Saturday, March 13, 2010

Live: Peter Green & Friends, Nottingham, March 12

The back story. All anyone seems to care about is the back story when it comes to music. Record sales decline to miniscule levels but yet music fans still buy magazines by the million and those Behind The Music documentaries still get made. It's because even the most level headed, genuine music fan can't help but be titilated by the idea of stepping behind the curtain and seeing the stuff you're not supposed to see.
It used to be that press officers were paid to keep this kind of info to a minimum. Now, it's a part of their job to give away enough information to somehow validate the product. So a band like Joy Division - a good band, maybe even a great band - get elevated to the status of deities because the back story of their existence validates the product they made. Or take In Utero by Nirvana, an album that sounds incredible but is split between a handful of genuinely forward-thinking, wonderful songs matched to some pretty average tunes left off of Nevermind. But because he topped himself after it's release, the suicidal act is seen as validation for the record and it removes the doubt that what you're listening to might not actually be as good as you want it to be.
Now we're in a situation where any self-respecting singer songwriter has to have had a nervous breakdown (and talked about it in a 4 page spread in MOJO) in order that their new product is seen as being genuine or worthy of attention.
One night this week I stumbled across a treasure trove of photos of Jimi Hendrix taken by fans in the crowd on their cheap cameras. I am too young to have shared the planet with Hendrix so I can't say for sure but there's something very real in those photos to my eyes. You can imagine the man in 3 dimensions: young, spotty, awkward. The smaller venues he played in then look like the venues I go to now, the photos are blurred but lively and they could have been taken yesterday. They brought him to life better than any live DVD or pro photo shoot could have done. And in seeing this you realise he's just a bloke like Ian Curtis or Kurt Cobain was. They fucked up, they made mistakes, they weren't sure of themselves and any act of genius on their part was only recognised and labelled as such by other people not themselves. We, as fans of music and readers of the rock biography, create these things ourselves. That's why the sales of MOJO probably aren't going to downturn to the same level as the sales of albums anytime soon while they keep rediscovering and rewriting the life stories of ordinary people who made some records and hopefully had some bad fortune too to make it a bit more interesting.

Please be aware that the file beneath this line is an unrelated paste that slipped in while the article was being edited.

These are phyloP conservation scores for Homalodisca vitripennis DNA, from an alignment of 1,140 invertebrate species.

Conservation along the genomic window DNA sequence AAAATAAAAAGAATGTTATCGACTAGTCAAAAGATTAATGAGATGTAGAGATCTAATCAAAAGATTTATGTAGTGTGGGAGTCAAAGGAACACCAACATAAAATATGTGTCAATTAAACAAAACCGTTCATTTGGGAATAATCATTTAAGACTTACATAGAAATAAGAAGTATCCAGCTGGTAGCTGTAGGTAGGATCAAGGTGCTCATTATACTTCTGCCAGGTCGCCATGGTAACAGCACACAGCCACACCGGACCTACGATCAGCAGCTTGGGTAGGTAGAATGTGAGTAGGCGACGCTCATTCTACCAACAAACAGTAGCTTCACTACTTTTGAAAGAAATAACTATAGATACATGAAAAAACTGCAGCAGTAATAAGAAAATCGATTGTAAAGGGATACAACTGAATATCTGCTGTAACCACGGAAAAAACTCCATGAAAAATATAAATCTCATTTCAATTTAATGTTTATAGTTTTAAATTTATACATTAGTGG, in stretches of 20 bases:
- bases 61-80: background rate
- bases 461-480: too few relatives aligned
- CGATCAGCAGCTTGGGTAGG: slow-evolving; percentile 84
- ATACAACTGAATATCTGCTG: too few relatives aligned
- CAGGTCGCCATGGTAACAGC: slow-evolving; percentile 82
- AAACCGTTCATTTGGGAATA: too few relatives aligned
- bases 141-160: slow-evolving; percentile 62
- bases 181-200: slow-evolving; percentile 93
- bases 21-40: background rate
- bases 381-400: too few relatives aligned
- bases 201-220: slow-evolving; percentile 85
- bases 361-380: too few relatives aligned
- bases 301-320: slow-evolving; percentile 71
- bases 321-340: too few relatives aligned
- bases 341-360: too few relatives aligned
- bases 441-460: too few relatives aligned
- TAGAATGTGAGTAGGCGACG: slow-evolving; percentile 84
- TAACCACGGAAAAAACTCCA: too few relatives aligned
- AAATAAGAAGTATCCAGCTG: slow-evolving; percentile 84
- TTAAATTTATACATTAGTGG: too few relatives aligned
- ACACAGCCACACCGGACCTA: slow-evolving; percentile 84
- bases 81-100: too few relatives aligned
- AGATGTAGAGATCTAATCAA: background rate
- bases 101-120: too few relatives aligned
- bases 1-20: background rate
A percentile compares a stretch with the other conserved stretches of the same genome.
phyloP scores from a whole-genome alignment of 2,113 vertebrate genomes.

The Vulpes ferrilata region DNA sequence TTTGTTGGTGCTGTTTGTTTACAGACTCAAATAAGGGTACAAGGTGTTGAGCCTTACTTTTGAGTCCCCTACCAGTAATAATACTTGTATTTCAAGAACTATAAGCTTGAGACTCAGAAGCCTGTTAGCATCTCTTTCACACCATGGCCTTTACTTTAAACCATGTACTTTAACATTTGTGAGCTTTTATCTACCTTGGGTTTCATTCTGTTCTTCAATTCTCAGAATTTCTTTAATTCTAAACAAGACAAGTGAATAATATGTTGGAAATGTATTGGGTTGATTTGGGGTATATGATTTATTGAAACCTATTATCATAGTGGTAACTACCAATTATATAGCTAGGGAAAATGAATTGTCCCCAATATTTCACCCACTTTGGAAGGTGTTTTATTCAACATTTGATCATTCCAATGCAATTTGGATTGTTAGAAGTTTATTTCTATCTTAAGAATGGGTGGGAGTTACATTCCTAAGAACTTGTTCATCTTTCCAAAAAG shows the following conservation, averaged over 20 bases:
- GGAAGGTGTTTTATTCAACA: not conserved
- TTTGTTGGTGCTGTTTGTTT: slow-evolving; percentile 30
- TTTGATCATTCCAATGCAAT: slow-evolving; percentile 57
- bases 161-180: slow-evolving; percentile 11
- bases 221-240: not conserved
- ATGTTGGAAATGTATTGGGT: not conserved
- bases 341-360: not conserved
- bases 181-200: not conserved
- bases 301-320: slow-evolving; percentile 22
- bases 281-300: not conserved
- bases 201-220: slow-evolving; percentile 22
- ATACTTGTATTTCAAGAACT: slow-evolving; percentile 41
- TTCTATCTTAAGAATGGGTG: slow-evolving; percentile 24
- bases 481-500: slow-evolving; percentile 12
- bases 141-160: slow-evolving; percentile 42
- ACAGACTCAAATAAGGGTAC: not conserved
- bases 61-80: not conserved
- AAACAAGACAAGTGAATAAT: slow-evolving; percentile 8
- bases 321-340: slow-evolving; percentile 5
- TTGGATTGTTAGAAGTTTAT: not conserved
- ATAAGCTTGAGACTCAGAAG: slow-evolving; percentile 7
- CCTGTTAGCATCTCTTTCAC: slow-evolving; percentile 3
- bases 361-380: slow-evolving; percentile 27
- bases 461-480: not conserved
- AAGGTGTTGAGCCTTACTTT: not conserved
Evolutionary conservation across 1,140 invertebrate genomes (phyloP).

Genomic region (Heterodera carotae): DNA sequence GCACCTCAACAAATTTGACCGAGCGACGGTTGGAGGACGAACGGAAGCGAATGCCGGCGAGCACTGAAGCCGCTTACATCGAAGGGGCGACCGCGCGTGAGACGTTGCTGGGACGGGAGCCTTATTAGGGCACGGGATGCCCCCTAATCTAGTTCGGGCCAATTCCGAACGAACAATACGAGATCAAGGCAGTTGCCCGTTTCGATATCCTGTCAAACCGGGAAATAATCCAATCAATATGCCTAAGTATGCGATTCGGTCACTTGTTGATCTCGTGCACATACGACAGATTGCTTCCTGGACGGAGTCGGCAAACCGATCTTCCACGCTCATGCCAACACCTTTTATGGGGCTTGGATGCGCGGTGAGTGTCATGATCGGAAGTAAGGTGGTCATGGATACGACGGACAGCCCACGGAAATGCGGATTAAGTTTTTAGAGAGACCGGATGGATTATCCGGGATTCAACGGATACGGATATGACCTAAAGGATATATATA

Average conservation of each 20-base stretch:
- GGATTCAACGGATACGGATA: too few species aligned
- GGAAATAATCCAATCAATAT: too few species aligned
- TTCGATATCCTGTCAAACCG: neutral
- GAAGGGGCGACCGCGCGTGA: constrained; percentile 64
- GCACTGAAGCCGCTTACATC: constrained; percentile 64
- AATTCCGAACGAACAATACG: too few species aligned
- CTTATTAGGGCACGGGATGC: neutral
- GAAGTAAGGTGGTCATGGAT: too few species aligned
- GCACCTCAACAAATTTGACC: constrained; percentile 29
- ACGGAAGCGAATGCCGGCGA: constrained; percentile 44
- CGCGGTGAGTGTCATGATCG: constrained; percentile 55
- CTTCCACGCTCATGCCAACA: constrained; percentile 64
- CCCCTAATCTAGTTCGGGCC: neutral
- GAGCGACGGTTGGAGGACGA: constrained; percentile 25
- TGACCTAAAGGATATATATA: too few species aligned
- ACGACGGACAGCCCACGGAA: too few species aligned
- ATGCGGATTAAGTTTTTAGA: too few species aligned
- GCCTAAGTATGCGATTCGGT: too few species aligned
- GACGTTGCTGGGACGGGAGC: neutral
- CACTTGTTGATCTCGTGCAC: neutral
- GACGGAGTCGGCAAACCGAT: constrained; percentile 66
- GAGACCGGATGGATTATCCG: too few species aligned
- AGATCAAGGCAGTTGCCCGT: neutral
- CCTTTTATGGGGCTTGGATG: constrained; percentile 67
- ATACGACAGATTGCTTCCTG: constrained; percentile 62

After tonight's Peter Green show at the Rescue Rooms, I was taking a piss at the urinal and a man next to me asked me what I thought of the gig. In a rare moment of lucidity I replied:
"It was beautiful"
He replied something along the lines of it being good considering what had happened to Green. In fact, I think he said
"A lot of stuff went down in the 60s"
And there we are at the back story again. Because Greeny, alongside people like Syd Barrett, is one of rock's great lost heroes. A man whose mental illness has been romanticised to sickening levels by a rock press who don't have to tie his shoelaces, show him how to use an oven, cut his fingernails, tell him to take a bath or work out why he keeps cheese in his hair.
So everyone in the room knows the outline of what happened to him. Of how he rejected making money from music, wore a Jesus smock on TV, fried his mind on acid and disappeared from public view before being "found" again and coaxed out to play. Eavesdropping on people's conversations in the crowd is like listening to 20 episodes of VH1's Behind The Music playing at the same time. People love this shit.
But here's the flipside: they still want him to play in the way he used to, to play songs of the era in the same way now and to reignite something within them. This is a shitty road to go down because what the fans of this man are saying is they want him to be a liar.
They want him to sing these beautiful songs like Man Of The World, or songs of genuine horror and defiance like The Green Manalishi (he doesn't play either) and for him to mean them now like they mean something to them. But he meant them so much in the first place that they made him the way he is now.
Take someone like Eric Clapton who sings about the blues, plays the songs of Robert Johnson but yet collects vintage Ferraris and wears Armani. I'm not saying doing the latter is bad, it's just he has somehow managed to keep it just the right side of "real". Real enough to be able to divorce yourself from the original sentiment of the music you play long enough to actually play it and to earn from it.